Chapter 14. Contact-induced changes in Modern West Frisian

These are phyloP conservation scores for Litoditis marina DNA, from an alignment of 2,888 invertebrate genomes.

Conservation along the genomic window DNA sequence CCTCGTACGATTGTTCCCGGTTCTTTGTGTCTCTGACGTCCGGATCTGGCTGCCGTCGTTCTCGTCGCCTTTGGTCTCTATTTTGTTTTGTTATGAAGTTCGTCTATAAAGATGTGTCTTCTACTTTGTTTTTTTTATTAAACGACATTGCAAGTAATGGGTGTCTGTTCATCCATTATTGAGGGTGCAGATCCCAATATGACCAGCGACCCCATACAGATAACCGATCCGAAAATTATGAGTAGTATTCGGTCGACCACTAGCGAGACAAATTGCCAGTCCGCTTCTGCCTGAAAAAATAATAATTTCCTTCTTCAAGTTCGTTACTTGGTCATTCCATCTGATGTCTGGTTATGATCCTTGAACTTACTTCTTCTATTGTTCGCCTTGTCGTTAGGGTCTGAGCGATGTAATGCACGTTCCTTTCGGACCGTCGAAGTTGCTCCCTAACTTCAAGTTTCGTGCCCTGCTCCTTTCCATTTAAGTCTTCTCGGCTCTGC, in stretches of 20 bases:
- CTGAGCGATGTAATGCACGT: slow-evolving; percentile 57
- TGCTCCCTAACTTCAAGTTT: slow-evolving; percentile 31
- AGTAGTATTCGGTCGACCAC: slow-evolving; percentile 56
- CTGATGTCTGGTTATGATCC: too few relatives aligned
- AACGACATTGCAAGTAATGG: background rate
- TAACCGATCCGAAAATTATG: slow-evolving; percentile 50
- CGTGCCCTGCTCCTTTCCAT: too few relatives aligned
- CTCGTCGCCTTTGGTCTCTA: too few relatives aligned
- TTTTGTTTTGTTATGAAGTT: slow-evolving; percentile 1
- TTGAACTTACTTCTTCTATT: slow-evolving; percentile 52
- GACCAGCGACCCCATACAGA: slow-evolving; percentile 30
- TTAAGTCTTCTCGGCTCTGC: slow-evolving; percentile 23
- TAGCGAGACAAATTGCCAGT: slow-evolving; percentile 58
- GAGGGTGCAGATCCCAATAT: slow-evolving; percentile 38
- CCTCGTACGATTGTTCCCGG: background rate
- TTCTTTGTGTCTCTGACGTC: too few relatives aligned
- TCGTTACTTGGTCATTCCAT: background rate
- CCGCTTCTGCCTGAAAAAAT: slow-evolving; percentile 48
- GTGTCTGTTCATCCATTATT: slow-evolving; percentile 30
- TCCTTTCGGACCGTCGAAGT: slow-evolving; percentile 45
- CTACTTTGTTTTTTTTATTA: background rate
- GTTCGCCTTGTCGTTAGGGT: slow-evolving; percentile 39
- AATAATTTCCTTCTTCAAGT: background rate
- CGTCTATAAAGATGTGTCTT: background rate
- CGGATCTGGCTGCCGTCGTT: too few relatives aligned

Modernization has changed Dutch-Frisian language relations after the Second World War radically. Full bilingualism and the dominant position of Dutch have led to favourable conditions for interference of Frisian from Dutch. In this paper we go into these changes and present an overview of the types of interference that take place from different grammatical domains: the lexicon, phonology, morphology and syntax. These examples indicate that this interference is data-oriented and not grammar-oriented, as predicted by the Chomskyan view on language acquisition. Furthermore we pay attention to the external factors that defines the relation between Dutch and Frisian as one of competitive bilingualism, Frisian being the language under heavy pressure. Finally we sketch the changes in the language situation in Fryslân against the background of the provincial language policy.